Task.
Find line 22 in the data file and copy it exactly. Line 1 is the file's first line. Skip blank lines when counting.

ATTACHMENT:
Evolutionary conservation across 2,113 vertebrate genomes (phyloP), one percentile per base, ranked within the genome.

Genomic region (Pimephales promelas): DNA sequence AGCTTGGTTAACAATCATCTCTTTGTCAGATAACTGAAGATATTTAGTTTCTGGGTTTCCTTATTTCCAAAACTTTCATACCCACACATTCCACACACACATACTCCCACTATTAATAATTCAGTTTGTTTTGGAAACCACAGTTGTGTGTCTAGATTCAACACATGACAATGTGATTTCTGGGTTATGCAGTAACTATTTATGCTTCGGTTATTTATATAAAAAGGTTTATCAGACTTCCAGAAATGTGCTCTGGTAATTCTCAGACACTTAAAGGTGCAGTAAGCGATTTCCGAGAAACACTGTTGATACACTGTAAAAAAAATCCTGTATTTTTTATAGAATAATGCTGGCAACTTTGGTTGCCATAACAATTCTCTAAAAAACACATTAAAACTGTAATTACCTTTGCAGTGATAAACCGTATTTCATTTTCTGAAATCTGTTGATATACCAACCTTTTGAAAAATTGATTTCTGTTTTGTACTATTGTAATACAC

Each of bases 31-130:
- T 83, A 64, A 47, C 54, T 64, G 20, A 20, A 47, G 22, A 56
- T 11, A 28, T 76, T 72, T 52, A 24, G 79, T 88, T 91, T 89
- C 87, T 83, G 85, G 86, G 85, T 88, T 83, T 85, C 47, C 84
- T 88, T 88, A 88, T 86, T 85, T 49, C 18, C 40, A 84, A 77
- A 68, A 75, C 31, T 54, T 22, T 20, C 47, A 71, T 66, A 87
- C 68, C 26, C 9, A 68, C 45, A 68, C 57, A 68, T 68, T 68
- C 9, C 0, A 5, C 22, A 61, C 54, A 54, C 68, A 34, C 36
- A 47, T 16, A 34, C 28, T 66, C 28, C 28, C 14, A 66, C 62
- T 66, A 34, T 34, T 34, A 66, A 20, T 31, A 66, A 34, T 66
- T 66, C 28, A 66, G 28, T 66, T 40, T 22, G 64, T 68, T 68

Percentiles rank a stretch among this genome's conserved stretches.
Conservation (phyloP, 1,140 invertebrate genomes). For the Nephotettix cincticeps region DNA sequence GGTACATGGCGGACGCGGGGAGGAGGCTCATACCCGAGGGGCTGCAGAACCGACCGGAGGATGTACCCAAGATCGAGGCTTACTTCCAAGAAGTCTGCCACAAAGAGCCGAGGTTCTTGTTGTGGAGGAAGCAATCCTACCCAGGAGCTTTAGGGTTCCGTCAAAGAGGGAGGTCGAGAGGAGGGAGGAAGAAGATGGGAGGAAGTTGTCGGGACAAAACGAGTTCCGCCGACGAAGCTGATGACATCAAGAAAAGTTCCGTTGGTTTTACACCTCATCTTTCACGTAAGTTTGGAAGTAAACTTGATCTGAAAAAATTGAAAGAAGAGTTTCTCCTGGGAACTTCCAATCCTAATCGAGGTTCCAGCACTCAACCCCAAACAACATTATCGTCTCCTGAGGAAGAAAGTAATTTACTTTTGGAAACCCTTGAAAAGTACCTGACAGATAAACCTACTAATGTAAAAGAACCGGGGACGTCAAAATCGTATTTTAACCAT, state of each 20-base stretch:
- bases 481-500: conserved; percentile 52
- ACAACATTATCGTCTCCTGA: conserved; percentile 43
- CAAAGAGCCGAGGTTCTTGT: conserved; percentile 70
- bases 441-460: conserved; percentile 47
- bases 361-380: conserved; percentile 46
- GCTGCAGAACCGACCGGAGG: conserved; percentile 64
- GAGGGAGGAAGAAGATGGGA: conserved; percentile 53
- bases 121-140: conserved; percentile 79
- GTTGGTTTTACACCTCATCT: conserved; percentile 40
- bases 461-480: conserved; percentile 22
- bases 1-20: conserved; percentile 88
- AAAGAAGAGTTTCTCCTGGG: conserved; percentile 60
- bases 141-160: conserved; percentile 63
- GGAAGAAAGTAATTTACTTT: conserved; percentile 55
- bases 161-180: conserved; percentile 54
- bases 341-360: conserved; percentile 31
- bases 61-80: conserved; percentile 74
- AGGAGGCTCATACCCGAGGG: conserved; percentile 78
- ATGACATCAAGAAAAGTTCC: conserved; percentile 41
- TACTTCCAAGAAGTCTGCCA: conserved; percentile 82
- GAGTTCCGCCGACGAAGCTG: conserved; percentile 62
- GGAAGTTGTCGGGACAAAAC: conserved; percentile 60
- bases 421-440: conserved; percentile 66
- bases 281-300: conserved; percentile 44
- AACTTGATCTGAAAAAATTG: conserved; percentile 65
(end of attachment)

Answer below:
- GAGGGAGGAAGAAGATGGGA: conserved; percentile 53